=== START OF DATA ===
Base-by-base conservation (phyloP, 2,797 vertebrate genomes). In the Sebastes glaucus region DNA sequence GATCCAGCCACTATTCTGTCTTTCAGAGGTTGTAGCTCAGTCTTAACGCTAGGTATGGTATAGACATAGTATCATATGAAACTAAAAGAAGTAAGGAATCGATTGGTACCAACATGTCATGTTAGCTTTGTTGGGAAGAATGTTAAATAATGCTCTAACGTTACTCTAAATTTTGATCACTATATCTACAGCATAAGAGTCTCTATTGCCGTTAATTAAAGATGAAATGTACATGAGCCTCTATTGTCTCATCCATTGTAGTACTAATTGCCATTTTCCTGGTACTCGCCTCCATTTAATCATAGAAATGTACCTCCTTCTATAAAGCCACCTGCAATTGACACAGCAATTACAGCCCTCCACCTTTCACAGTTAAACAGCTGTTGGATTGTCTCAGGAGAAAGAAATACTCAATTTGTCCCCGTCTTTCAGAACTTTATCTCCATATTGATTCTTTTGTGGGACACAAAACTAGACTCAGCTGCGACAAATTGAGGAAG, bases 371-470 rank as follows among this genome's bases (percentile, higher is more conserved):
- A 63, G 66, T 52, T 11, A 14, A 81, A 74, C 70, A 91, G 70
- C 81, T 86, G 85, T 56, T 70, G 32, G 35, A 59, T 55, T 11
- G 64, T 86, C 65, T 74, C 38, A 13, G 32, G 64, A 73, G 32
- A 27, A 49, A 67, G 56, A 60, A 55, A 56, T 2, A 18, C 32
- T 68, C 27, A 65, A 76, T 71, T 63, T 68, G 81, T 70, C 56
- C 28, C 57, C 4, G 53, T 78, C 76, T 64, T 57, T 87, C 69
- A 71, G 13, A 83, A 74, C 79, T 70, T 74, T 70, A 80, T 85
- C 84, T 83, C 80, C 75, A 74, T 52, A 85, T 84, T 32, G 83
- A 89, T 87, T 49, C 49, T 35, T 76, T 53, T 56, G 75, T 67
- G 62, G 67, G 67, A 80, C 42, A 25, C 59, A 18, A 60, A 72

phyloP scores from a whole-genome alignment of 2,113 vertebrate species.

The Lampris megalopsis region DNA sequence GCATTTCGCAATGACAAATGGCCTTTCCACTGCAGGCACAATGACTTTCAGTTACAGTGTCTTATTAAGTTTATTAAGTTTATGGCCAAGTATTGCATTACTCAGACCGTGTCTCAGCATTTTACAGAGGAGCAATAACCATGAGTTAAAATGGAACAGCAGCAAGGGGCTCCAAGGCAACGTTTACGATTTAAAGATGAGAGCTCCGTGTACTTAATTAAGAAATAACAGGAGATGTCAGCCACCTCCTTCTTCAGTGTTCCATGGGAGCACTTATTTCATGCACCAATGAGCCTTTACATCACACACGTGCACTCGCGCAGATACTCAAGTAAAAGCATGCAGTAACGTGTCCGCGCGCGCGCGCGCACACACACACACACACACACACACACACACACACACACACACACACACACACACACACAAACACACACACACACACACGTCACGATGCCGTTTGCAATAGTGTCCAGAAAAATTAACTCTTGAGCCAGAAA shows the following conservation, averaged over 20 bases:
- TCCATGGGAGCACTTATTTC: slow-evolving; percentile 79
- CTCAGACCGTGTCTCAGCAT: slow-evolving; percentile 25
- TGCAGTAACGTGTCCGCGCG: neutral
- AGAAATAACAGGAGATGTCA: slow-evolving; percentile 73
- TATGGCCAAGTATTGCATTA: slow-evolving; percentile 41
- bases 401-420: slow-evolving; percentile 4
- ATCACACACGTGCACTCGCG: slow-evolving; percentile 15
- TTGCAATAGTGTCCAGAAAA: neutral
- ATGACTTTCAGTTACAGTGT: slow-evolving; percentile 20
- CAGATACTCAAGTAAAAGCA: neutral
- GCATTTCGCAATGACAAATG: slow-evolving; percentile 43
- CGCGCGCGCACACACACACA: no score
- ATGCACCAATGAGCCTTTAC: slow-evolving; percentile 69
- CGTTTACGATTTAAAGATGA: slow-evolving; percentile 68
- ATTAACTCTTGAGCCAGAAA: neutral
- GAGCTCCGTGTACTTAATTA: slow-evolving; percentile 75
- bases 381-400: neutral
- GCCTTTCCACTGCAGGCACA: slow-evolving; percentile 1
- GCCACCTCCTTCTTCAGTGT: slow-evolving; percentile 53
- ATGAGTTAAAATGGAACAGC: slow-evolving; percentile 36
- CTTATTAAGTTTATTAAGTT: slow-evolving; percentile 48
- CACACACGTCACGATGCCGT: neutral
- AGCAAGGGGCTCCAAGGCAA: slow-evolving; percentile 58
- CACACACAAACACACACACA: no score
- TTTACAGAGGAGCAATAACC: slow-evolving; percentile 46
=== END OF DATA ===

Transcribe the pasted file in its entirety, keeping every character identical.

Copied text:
Base-by-base conservation (phyloP, 2,797 vertebrate genomes). In the Sebastes glaucus region DNA sequence GATCCAGCCACTATTCTGTCTTTCAGAGGTTGTAGCTCAGTCTTAACGCTAGGTATGGTATAGACATAGTATCATATGAAACTAAAAGAAGTAAGGAATCGATTGGTACCAACATGTCATGTTAGCTTTGTTGGGAAGAATGTTAAATAATGCTCTAACGTTACTCTAAATTTTGATCACTATATCTACAGCATAAGAGTCTCTATTGCCGTTAATTAAAGATGAAATGTACATGAGCCTCTATTGTCTCATCCATTGTAGTACTAATTGCCATTTTCCTGGTACTCGCCTCCATTTAATCATAGAAATGTACCTCCTTCTATAAAGCCACCTGCAATTGACACAGCAATTACAGCCCTCCACCTTTCACAGTTAAACAGCTGTTGGATTGTCTCAGGAGAAAGAAATACTCAATTTGTCCCCGTCTTTCAGAACTTTATCTCCATATTGATTCTTTTGTGGGACACAAAACTAGACTCAGCTGCGACAAATTGAGGAAG, bases 371-470 rank as follows among this genome's bases (percentile, higher is more conserved):
- A 63, G 66, T 52, T 11, A 14, A 81, A 74, C 70, A 91, G 70
- C 81, T 86, G 85, T 56, T 70, G 32, G 35, A 59, T 55, T 11
- G 64, T 86, C 65, T 74, C 38, A 13, G 32, G 64, A 73, G 32
- A 27, A 49, A 67, G 56, A 60, A 55, A 56, T 2, A 18, C 32
- T 68, C 27, A 65, A 76, T 71, T 63, T 68, G 81, T 70, C 56
- C 28, C 57, C 4, G 53, T 78, C 76, T 64, T 57, T 87, C 69
- A 71, G 13, A 83, A 74, C 79, T 70, T 74, T 70, A 80, T 85
- C 84, T 83, C 80, C 75, A 74, T 52, A 85, T 84, T 32, G 83
- A 89, T 87, T 49, C 49, T 35, T 76, T 53, T 56, G 75, T 67
- G 62, G 67, G 67, A 80, C 42, A 25, C 59, A 18, A 60, A 72

phyloP scores from a whole-genome alignment of 2,113 vertebrate species.

The Lampris megalopsis region DNA sequence GCATTTCGCAATGACAAATGGCCTTTCCACTGCAGGCACAATGACTTTCAGTTACAGTGTCTTATTAAGTTTATTAAGTTTATGGCCAAGTATTGCATTACTCAGACCGTGTCTCAGCATTTTACAGAGGAGCAATAACCATGAGTTAAAATGGAACAGCAGCAAGGGGCTCCAAGGCAACGTTTACGATTTAAAGATGAGAGCTCCGTGTACTTAATTAAGAAATAACAGGAGATGTCAGCCACCTCCTTCTTCAGTGTTCCATGGGAGCACTTATTTCATGCACCAATGAGCCTTTACATCACACACGTGCACTCGCGCAGATACTCAAGTAAAAGCATGCAGTAACGTGTCCGCGCGCGCGCGCGCACACACACACACACACACACACACACACACACACACACACACACACACACACACACACAAACACACACACACACACACGTCACGATGCCGTTTGCAATAGTGTCCAGAAAAATTAACTCTTGAGCCAGAAA shows the following conservation, averaged over 20 bases:
- TCCATGGGAGCACTTATTTC: slow-evolving; percentile 79
- CTCAGACCGTGTCTCAGCAT: slow-evolving; percentile 25
- TGCAGTAACGTGTCCGCGCG: neutral
- AGAAATAACAGGAGATGTCA: slow-evolving; percentile 73
- TATGGCCAAGTATTGCATTA: slow-evolving; percentile 41
- bases 401-420: slow-evolving; percentile 4
- ATCACACACGTGCACTCGCG: slow-evolving; percentile 15
- TTGCAATAGTGTCCAGAAAA: neutral
- ATGACTTTCAGTTACAGTGT: slow-evolving; percentile 20
- CAGATACTCAAGTAAAAGCA: neutral
- GCATTTCGCAATGACAAATG: slow-evolving; percentile 43
- CGCGCGCGCACACACACACA: no score
- ATGCACCAATGAGCCTTTAC: slow-evolving; percentile 69
- CGTTTACGATTTAAAGATGA: slow-evolving; percentile 68
- ATTAACTCTTGAGCCAGAAA: neutral
- GAGCTCCGTGTACTTAATTA: slow-evolving; percentile 75
- bases 381-400: neutral
- GCCTTTCCACTGCAGGCACA: slow-evolving; percentile 1
- GCCACCTCCTTCTTCAGTGT: slow-evolving; percentile 53
- ATGAGTTAAAATGGAACAGC: slow-evolving; percentile 36
- CTTATTAAGTTTATTAAGTT: slow-evolving; percentile 48
- CACACACGTCACGATGCCGT: neutral
- AGCAAGGGGCTCCAAGGCAA: slow-evolving; percentile 58
- CACACACAAACACACACACA: no score
- TTTACAGAGGAGCAATAACC: slow-evolving; percentile 46